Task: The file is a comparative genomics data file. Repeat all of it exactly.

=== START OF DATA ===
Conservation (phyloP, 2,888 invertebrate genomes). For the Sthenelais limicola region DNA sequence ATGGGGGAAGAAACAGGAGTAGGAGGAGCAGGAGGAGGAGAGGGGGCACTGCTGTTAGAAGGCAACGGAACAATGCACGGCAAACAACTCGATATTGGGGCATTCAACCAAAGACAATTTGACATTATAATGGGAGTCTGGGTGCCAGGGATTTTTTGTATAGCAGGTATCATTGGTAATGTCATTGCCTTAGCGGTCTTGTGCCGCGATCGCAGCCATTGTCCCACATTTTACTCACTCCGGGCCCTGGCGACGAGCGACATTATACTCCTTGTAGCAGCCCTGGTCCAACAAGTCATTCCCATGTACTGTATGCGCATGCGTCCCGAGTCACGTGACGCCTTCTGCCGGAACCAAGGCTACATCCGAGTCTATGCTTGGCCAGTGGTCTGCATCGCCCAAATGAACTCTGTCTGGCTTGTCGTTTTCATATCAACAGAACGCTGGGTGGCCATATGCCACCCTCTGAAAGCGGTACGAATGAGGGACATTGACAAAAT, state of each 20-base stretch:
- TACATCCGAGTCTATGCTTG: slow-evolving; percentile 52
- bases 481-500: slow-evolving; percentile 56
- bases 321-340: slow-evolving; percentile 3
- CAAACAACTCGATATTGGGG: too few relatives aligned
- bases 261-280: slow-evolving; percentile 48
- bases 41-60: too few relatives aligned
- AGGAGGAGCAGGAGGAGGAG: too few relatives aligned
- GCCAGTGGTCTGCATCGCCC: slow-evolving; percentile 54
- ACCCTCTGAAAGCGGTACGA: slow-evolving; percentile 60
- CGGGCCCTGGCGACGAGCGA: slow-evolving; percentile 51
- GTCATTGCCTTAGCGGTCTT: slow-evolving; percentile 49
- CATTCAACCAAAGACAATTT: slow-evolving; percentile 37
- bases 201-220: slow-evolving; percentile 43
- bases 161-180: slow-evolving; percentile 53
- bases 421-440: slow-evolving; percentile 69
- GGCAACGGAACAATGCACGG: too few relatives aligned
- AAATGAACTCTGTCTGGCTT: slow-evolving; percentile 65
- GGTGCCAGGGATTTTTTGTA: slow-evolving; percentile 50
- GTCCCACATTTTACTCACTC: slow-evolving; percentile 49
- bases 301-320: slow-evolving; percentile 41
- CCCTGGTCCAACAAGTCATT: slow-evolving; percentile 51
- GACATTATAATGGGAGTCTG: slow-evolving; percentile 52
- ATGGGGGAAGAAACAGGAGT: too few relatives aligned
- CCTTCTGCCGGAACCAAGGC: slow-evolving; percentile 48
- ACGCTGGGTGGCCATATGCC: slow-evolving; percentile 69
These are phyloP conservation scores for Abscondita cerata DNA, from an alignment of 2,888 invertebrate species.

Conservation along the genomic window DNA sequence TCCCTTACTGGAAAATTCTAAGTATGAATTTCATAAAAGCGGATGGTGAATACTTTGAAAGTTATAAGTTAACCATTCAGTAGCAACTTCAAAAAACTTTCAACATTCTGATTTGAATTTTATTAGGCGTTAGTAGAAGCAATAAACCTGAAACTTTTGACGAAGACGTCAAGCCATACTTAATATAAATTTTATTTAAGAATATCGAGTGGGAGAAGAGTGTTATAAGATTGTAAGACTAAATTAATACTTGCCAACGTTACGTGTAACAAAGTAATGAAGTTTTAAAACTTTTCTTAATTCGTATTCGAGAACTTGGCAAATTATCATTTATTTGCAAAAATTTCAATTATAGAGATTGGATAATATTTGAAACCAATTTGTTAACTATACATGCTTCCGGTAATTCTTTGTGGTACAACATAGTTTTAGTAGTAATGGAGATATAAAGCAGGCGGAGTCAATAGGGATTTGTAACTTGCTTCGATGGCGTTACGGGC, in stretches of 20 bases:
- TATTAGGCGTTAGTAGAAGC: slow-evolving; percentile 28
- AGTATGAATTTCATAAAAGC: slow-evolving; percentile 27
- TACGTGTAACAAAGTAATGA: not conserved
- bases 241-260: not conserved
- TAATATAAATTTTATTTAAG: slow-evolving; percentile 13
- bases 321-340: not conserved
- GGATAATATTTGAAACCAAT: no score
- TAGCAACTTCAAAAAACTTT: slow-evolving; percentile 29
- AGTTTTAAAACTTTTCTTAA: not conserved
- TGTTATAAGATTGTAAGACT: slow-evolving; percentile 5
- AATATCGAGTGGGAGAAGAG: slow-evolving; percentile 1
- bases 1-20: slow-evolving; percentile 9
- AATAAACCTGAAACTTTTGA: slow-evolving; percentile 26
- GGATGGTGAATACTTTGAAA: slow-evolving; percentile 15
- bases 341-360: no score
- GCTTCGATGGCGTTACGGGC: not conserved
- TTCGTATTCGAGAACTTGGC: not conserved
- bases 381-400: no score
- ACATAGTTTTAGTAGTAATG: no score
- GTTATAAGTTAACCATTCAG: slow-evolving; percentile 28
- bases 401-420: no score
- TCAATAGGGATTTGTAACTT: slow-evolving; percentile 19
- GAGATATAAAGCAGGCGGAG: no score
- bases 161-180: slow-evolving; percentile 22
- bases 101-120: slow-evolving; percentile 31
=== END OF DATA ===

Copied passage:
Conservation (phyloP, 2,888 invertebrate genomes). For the Sthenelais limicola region DNA sequence ATGGGGGAAGAAACAGGAGTAGGAGGAGCAGGAGGAGGAGAGGGGGCACTGCTGTTAGAAGGCAACGGAACAATGCACGGCAAACAACTCGATATTGGGGCATTCAACCAAAGACAATTTGACATTATAATGGGAGTCTGGGTGCCAGGGATTTTTTGTATAGCAGGTATCATTGGTAATGTCATTGCCTTAGCGGTCTTGTGCCGCGATCGCAGCCATTGTCCCACATTTTACTCACTCCGGGCCCTGGCGACGAGCGACATTATACTCCTTGTAGCAGCCCTGGTCCAACAAGTCATTCCCATGTACTGTATGCGCATGCGTCCCGAGTCACGTGACGCCTTCTGCCGGAACCAAGGCTACATCCGAGTCTATGCTTGGCCAGTGGTCTGCATCGCCCAAATGAACTCTGTCTGGCTTGTCGTTTTCATATCAACAGAACGCTGGGTGGCCATATGCCACCCTCTGAAAGCGGTACGAATGAGGGACATTGACAAAAT, state of each 20-base stretch:
- TACATCCGAGTCTATGCTTG: slow-evolving; percentile 52
- bases 481-500: slow-evolving; percentile 56
- bases 321-340: slow-evolving; percentile 3
- CAAACAACTCGATATTGGGG: too few relatives aligned
- bases 261-280: slow-evolving; percentile 48
- bases 41-60: too few relatives aligned
- AGGAGGAGCAGGAGGAGGAG: too few relatives aligned
- GCCAGTGGTCTGCATCGCCC: slow-evolving; percentile 54
- ACCCTCTGAAAGCGGTACGA: slow-evolving; percentile 60
- CGGGCCCTGGCGACGAGCGA: slow-evolving; percentile 51
- GTCATTGCCTTAGCGGTCTT: slow-evolving; percentile 49
- CATTCAACCAAAGACAATTT: slow-evolving; percentile 37
- bases 201-220: slow-evolving; percentile 43
- bases 161-180: slow-evolving; percentile 53
- bases 421-440: slow-evolving; percentile 69
- GGCAACGGAACAATGCACGG: too few relatives aligned
- AAATGAACTCTGTCTGGCTT: slow-evolving; percentile 65
- GGTGCCAGGGATTTTTTGTA: slow-evolving; percentile 50
- GTCCCACATTTTACTCACTC: slow-evolving; percentile 49
- bases 301-320: slow-evolving; percentile 41
- CCCTGGTCCAACAAGTCATT: slow-evolving; percentile 51
- GACATTATAATGGGAGTCTG: slow-evolving; percentile 52
- ATGGGGGAAGAAACAGGAGT: too few relatives aligned
- CCTTCTGCCGGAACCAAGGC: slow-evolving; percentile 48
- ACGCTGGGTGGCCATATGCC: slow-evolving; percentile 69
These are phyloP conservation scores for Abscondita cerata DNA, from an alignment of 2,888 invertebrate species.

Conservation along the genomic window DNA sequence TCCCTTACTGGAAAATTCTAAGTATGAATTTCATAAAAGCGGATGGTGAATACTTTGAAAGTTATAAGTTAACCATTCAGTAGCAACTTCAAAAAACTTTCAACATTCTGATTTGAATTTTATTAGGCGTTAGTAGAAGCAATAAACCTGAAACTTTTGACGAAGACGTCAAGCCATACTTAATATAAATTTTATTTAAGAATATCGAGTGGGAGAAGAGTGTTATAAGATTGTAAGACTAAATTAATACTTGCCAACGTTACGTGTAACAAAGTAATGAAGTTTTAAAACTTTTCTTAATTCGTATTCGAGAACTTGGCAAATTATCATTTATTTGCAAAAATTTCAATTATAGAGATTGGATAATATTTGAAACCAATTTGTTAACTATACATGCTTCCGGTAATTCTTTGTGGTACAACATAGTTTTAGTAGTAATGGAGATATAAAGCAGGCGGAGTCAATAGGGATTTGTAACTTGCTTCGATGGCGTTACGGGC, in stretches of 20 bases:
- TATTAGGCGTTAGTAGAAGC: slow-evolving; percentile 28
- AGTATGAATTTCATAAAAGC: slow-evolving; percentile 27
- TACGTGTAACAAAGTAATGA: not conserved
- bases 241-260: not conserved
- TAATATAAATTTTATTTAAG: slow-evolving; percentile 13
- bases 321-340: not conserved
- GGATAATATTTGAAACCAAT: no score
- TAGCAACTTCAAAAAACTTT: slow-evolving; percentile 29
- AGTTTTAAAACTTTTCTTAA: not conserved
- TGTTATAAGATTGTAAGACT: slow-evolving; percentile 5
- AATATCGAGTGGGAGAAGAG: slow-evolving; percentile 1
- bases 1-20: slow-evolving; percentile 9
- AATAAACCTGAAACTTTTGA: slow-evolving; percentile 26
- GGATGGTGAATACTTTGAAA: slow-evolving; percentile 15
- bases 341-360: no score
- GCTTCGATGGCGTTACGGGC: not conserved
- TTCGTATTCGAGAACTTGGC: not conserved
- bases 381-400: no score
- ACATAGTTTTAGTAGTAATG: no score
- GTTATAAGTTAACCATTCAG: slow-evolving; percentile 28
- bases 401-420: no score
- TCAATAGGGATTTGTAACTT: slow-evolving; percentile 19
- GAGATATAAAGCAGGCGGAG: no score
- bases 161-180: slow-evolving; percentile 22
- bases 101-120: slow-evolving; percentile 31